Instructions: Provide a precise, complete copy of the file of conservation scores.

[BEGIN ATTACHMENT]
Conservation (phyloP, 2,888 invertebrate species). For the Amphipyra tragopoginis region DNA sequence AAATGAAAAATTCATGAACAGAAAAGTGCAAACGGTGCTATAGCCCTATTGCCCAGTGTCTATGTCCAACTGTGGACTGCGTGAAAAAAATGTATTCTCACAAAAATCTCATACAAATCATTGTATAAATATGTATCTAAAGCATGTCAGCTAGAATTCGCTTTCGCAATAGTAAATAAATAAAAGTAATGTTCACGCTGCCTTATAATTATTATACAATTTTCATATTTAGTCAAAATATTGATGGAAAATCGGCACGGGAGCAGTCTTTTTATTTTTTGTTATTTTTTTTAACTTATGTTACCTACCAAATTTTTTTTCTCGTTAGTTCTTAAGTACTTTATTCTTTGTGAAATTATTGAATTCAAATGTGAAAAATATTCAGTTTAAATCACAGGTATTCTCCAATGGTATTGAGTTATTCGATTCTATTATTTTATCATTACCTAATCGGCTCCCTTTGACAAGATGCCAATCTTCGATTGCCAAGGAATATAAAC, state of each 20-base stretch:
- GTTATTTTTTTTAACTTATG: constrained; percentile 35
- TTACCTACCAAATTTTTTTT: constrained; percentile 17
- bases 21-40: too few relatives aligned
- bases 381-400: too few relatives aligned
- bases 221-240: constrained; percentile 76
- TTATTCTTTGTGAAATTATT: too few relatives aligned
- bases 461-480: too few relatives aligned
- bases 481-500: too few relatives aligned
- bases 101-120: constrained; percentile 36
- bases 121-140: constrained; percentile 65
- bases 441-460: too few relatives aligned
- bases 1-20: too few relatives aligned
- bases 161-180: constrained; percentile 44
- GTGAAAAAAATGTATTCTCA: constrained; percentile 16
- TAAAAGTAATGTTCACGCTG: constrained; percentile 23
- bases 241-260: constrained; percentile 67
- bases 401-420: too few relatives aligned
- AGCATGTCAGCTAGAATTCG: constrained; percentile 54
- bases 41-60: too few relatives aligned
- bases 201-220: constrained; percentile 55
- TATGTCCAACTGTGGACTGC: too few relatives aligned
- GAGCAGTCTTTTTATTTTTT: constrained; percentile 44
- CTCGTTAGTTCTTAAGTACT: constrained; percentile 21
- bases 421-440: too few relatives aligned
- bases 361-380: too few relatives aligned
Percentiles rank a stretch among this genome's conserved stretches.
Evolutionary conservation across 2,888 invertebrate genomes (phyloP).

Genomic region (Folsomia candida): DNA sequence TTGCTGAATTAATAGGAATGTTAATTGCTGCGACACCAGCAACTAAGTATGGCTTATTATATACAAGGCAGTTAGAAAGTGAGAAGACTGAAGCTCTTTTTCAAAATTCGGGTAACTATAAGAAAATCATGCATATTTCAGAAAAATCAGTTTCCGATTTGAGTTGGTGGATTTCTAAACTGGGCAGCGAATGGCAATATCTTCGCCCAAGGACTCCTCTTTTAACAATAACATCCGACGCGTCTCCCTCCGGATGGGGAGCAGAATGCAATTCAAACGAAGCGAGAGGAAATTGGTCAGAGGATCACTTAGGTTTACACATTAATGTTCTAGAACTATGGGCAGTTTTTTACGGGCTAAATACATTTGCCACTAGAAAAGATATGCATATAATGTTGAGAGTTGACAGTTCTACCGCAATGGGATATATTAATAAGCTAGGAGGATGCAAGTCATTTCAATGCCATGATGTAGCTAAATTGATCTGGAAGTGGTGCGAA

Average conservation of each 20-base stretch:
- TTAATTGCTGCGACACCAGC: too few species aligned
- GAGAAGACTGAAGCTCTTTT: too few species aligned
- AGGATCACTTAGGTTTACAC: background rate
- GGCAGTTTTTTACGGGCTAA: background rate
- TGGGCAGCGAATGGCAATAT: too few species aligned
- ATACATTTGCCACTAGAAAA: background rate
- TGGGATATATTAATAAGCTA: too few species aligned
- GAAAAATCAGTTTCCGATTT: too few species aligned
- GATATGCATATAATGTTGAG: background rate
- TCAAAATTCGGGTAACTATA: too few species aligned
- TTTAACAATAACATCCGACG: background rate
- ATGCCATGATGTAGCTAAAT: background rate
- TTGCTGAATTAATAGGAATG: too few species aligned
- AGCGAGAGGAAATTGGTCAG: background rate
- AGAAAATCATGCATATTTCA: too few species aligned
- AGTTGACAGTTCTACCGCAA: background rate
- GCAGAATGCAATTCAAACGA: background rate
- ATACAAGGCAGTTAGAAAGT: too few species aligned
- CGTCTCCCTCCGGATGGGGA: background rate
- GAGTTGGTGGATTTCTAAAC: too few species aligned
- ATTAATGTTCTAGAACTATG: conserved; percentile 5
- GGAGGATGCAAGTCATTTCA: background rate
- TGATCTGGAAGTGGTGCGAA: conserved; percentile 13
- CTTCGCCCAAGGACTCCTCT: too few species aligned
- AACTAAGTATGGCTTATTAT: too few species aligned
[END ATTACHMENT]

Conservation (phyloP, 2,888 invertebrate species). For the Amphipyra tragopoginis region DNA sequence AAATGAAAAATTCATGAACAGAAAAGTGCAAACGGTGCTATAGCCCTATTGCCCAGTGTCTATGTCCAACTGTGGACTGCGTGAAAAAAATGTATTCTCACAAAAATCTCATACAAATCATTGTATAAATATGTATCTAAAGCATGTCAGCTAGAATTCGCTTTCGCAATAGTAAATAAATAAAAGTAATGTTCACGCTGCCTTATAATTATTATACAATTTTCATATTTAGTCAAAATATTGATGGAAAATCGGCACGGGAGCAGTCTTTTTATTTTTTGTTATTTTTTTTAACTTATGTTACCTACCAAATTTTTTTTCTCGTTAGTTCTTAAGTACTTTATTCTTTGTGAAATTATTGAATTCAAATGTGAAAAATATTCAGTTTAAATCACAGGTATTCTCCAATGGTATTGAGTTATTCGATTCTATTATTTTATCATTACCTAATCGGCTCCCTTTGACAAGATGCCAATCTTCGATTGCCAAGGAATATAAAC, state of each 20-base stretch:
- GTTATTTTTTTTAACTTATG: constrained; percentile 35
- TTACCTACCAAATTTTTTTT: constrained; percentile 17
- bases 21-40: too few relatives aligned
- bases 381-400: too few relatives aligned
- bases 221-240: constrained; percentile 76
- TTATTCTTTGTGAAATTATT: too few relatives aligned
- bases 461-480: too few relatives aligned
- bases 481-500: too few relatives aligned
- bases 101-120: constrained; percentile 36
- bases 121-140: constrained; percentile 65
- bases 441-460: too few relatives aligned
- bases 1-20: too few relatives aligned
- bases 161-180: constrained; percentile 44
- GTGAAAAAAATGTATTCTCA: constrained; percentile 16
- TAAAAGTAATGTTCACGCTG: constrained; percentile 23
- bases 241-260: constrained; percentile 67
- bases 401-420: too few relatives aligned
- AGCATGTCAGCTAGAATTCG: constrained; percentile 54
- bases 41-60: too few relatives aligned
- bases 201-220: constrained; percentile 55
- TATGTCCAACTGTGGACTGC: too few relatives aligned
- GAGCAGTCTTTTTATTTTTT: constrained; percentile 44
- CTCGTTAGTTCTTAAGTACT: constrained; percentile 21
- bases 421-440: too few relatives aligned
- bases 361-380: too few relatives aligned
Percentiles rank a stretch among this genome's conserved stretches.
Evolutionary conservation across 2,888 invertebrate genomes (phyloP).

Genomic region (Folsomia candida): DNA sequence TTGCTGAATTAATAGGAATGTTAATTGCTGCGACACCAGCAACTAAGTATGGCTTATTATATACAAGGCAGTTAGAAAGTGAGAAGACTGAAGCTCTTTTTCAAAATTCGGGTAACTATAAGAAAATCATGCATATTTCAGAAAAATCAGTTTCCGATTTGAGTTGGTGGATTTCTAAACTGGGCAGCGAATGGCAATATCTTCGCCCAAGGACTCCTCTTTTAACAATAACATCCGACGCGTCTCCCTCCGGATGGGGAGCAGAATGCAATTCAAACGAAGCGAGAGGAAATTGGTCAGAGGATCACTTAGGTTTACACATTAATGTTCTAGAACTATGGGCAGTTTTTTACGGGCTAAATACATTTGCCACTAGAAAAGATATGCATATAATGTTGAGAGTTGACAGTTCTACCGCAATGGGATATATTAATAAGCTAGGAGGATGCAAGTCATTTCAATGCCATGATGTAGCTAAATTGATCTGGAAGTGGTGCGAA

Average conservation of each 20-base stretch:
- TTAATTGCTGCGACACCAGC: too few species aligned
- GAGAAGACTGAAGCTCTTTT: too few species aligned
- AGGATCACTTAGGTTTACAC: background rate
- GGCAGTTTTTTACGGGCTAA: background rate
- TGGGCAGCGAATGGCAATAT: too few species aligned
- ATACATTTGCCACTAGAAAA: background rate
- TGGGATATATTAATAAGCTA: too few species aligned
- GAAAAATCAGTTTCCGATTT: too few species aligned
- GATATGCATATAATGTTGAG: background rate
- TCAAAATTCGGGTAACTATA: too few species aligned
- TTTAACAATAACATCCGACG: background rate
- ATGCCATGATGTAGCTAAAT: background rate
- TTGCTGAATTAATAGGAATG: too few species aligned
- AGCGAGAGGAAATTGGTCAG: background rate
- AGAAAATCATGCATATTTCA: too few species aligned
- AGTTGACAGTTCTACCGCAA: background rate
- GCAGAATGCAATTCAAACGA: background rate
- ATACAAGGCAGTTAGAAAGT: too few species aligned
- CGTCTCCCTCCGGATGGGGA: background rate
- GAGTTGGTGGATTTCTAAAC: too few species aligned
- ATTAATGTTCTAGAACTATG: conserved; percentile 5
- GGAGGATGCAAGTCATTTCA: background rate
- TGATCTGGAAGTGGTGCGAA: conserved; percentile 13
- CTTCGCCCAAGGACTCCTCT: too few species aligned
- AACTAAGTATGGCTTATTAT: too few species aligned